Every Little Thing in the World
Written by: Nina de Gramont
Released: March 23, 2010 by Atheneum
Summary: When sixteen-year-old Sydney Biggs’s pregnancy test shows the tell tale plus sign, she confides in only her best friend Natalia, and Natalia promptly “borrows” her mother’s car so Sydney can confront the baby’s father. But after the car is reported stolen and police bring the girls home, their parents send them away to wilderness camp as punishment. With six weeks to spend in the wilds of Canada, time is ticking for Sydney, who isn’t sure what she wants to do about the pregnancy. As she befriends her fellow adventuremates and contends with Natalia’s adamant opinions on the choices available, Sydney realizes that making the right choice can mean very different things.
Ok, I loved this book and I’m not just saying that because it was sent to me. No, it was just so completely raw and real; I can completely see this happening in real life. But at the same time I hated it with a passion because of some of the things that happen. Really, this book pissed me off to no end.
First, I’m completely pro-choice – it’s your body, do with it as you will – and I would never even think of counselling someone on this since I’ve never experienced it, which is why Natalia annoyed me so much, but I am completely against getting drunk while knowingly pregnant. Still, that’s where part of the realness comes into play as well, I suppose.
Second was the idiocy that Natalia portrayed at times. I mean, come on, wanting to take care of your best friend’s baby and raise it with your boyfriend who your parents hate? At 16? What the hell? It’s idiocy like that that ran rampant through my high school; luckily no one acted on it… I don’t think. Then there was her trying to influence Sidney on the big decision. I wanted her to just but out and stay out. However, without her character the book would have been vastly different, I will admit that. She had a strong hand in how amazing the entire story turned out to be.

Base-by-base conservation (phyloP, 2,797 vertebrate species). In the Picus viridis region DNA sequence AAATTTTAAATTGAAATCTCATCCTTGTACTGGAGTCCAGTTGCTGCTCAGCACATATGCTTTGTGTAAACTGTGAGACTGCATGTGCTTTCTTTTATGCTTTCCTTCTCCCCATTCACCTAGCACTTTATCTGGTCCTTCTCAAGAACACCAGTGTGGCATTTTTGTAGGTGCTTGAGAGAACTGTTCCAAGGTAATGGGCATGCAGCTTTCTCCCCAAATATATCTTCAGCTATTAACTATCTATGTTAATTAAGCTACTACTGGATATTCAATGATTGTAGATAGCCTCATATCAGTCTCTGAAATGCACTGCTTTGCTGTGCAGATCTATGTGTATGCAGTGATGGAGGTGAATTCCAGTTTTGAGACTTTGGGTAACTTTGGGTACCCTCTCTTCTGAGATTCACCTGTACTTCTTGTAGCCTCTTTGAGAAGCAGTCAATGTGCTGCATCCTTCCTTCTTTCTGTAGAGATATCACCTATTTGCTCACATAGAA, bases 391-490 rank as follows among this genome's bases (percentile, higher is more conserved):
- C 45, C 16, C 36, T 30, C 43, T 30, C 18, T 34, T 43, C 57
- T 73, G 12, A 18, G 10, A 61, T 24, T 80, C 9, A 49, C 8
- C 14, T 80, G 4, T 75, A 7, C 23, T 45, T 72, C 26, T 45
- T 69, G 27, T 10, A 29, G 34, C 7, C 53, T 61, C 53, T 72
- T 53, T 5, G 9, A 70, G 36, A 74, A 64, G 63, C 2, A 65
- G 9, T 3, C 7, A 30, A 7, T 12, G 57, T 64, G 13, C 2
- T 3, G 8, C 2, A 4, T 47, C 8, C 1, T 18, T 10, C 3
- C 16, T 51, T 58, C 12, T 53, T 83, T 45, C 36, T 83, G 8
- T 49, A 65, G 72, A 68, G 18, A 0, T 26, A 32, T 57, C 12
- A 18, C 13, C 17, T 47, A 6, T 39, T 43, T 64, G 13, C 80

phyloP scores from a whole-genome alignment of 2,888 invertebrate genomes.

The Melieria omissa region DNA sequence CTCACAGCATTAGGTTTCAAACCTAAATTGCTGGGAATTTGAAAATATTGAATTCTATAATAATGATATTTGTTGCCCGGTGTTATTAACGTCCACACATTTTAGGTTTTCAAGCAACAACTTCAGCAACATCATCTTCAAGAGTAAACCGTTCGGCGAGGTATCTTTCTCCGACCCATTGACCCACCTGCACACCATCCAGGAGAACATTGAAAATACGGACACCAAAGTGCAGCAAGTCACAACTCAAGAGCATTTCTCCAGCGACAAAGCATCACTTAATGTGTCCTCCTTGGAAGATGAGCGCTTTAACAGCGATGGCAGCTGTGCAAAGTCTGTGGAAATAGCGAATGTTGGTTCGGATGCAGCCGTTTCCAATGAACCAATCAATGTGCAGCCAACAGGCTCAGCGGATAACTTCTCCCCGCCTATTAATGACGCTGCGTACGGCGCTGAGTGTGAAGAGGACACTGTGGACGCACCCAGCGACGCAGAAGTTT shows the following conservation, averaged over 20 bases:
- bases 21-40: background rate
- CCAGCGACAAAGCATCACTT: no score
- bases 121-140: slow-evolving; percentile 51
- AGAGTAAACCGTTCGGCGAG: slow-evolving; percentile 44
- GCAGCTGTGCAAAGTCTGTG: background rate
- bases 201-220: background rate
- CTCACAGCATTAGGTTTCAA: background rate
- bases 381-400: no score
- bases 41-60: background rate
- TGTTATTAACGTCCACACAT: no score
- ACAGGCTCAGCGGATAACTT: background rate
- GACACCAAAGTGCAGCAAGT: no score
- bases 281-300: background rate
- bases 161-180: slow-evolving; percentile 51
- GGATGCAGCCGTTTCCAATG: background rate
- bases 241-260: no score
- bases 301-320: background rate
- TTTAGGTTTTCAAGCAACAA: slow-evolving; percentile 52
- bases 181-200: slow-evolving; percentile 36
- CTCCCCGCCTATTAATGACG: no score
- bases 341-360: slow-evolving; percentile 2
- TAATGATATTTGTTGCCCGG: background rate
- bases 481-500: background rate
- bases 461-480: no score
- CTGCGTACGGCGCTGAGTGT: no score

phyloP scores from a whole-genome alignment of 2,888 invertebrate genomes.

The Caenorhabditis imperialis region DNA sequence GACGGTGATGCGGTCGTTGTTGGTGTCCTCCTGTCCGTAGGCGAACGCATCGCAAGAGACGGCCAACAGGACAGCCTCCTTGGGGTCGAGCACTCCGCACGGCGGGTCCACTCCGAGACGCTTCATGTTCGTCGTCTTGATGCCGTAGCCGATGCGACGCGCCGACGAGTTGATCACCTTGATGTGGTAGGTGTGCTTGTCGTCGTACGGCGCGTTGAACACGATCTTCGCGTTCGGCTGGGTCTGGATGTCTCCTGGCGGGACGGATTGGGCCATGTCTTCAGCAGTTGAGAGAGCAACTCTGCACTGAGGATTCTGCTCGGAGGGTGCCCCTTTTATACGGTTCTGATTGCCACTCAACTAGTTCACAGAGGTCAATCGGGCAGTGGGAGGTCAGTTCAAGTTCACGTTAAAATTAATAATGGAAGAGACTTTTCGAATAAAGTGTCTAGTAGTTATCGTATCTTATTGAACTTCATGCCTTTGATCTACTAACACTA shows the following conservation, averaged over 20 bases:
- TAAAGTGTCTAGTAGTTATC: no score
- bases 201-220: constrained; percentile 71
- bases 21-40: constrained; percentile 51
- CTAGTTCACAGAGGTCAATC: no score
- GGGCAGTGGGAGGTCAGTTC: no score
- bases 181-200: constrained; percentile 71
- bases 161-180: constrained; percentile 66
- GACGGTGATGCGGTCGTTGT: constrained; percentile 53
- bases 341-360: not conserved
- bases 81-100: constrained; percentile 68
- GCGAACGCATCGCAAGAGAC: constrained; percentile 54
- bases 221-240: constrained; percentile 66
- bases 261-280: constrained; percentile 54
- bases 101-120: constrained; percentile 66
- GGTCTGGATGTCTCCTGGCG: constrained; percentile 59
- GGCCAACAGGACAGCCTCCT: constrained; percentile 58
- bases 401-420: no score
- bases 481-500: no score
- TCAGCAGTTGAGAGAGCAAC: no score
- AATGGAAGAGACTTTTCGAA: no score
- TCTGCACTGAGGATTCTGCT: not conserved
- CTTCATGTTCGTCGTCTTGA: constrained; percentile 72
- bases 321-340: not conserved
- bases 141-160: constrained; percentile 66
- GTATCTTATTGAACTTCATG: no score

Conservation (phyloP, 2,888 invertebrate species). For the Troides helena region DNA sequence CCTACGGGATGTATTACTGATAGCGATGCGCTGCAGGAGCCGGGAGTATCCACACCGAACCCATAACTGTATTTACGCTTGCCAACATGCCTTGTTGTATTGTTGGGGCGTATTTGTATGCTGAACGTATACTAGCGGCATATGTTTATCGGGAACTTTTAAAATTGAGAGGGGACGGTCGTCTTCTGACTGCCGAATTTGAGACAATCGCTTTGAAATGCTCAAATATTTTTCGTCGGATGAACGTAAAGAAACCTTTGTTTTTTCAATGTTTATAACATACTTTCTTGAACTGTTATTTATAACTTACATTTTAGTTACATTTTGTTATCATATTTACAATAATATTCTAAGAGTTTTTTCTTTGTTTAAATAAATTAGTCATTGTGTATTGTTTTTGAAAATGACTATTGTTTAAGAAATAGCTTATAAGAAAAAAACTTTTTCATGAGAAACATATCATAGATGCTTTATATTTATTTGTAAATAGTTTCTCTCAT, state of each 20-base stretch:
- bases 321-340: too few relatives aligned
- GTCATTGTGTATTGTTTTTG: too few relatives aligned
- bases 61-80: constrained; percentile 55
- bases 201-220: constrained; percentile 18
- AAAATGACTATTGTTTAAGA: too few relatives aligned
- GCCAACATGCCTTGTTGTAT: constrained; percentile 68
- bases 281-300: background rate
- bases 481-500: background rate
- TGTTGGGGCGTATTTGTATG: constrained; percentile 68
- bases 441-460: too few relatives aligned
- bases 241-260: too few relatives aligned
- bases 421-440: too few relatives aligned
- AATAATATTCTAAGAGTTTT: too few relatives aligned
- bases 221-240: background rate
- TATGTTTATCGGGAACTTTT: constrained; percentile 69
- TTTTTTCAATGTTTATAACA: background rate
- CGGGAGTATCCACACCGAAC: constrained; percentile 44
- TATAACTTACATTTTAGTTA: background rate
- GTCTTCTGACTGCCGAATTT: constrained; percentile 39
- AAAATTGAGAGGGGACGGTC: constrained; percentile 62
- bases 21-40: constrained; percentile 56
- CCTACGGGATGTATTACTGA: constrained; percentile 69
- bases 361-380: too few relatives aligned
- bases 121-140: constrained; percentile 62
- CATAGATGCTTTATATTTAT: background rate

de Gramont’s writing is absolutely amazing in the way that she depicts this entire story, she takes the “oh no, girl gets knocked up and doesn’t know what to do” to an entirely new and amazing level that had me reading this book in one sitting while waiting for Big Brother to load on YouTube. It’s her fantastic way of writing the insight into Sidney’s character that was able to bring about such strong responses from me as I was reading. This is something that I think shows the skill of a truly phenomenal writer.
I was pulled into the realness of how Sidney was coping with her pregnancy and how there was a certain flavour of denial thrown in along with complete disregard for the entity that was growing inside of her. I was pulled into Sidney’s head and how her thought patterns sometimes turned slightly morbid, but at the same time I could picture this happening and it just felt so true and real.
If you’re easily offended or are pro-life, this book probably isn’t for you. From the Goodreads page, the more negative reviews have come from fairly devout Christians, so if you’re loving the JC (he is a pretty cool guy), you might want to pass this one by. However, if you’re able to see a situation from different viewpoints, then go for it. This is honestly one of the most fantastic books that I’ve read in a while from the writing right down to the storyline. In fact, I think that this would be a great book for young girls to read period, whether they're preggers or not, just because it does take the reader through so many emotions regarding the entire situation. I’m giving it a 9/10. It would be higher, but I just can’t get the image of Sidney drinking out of my head.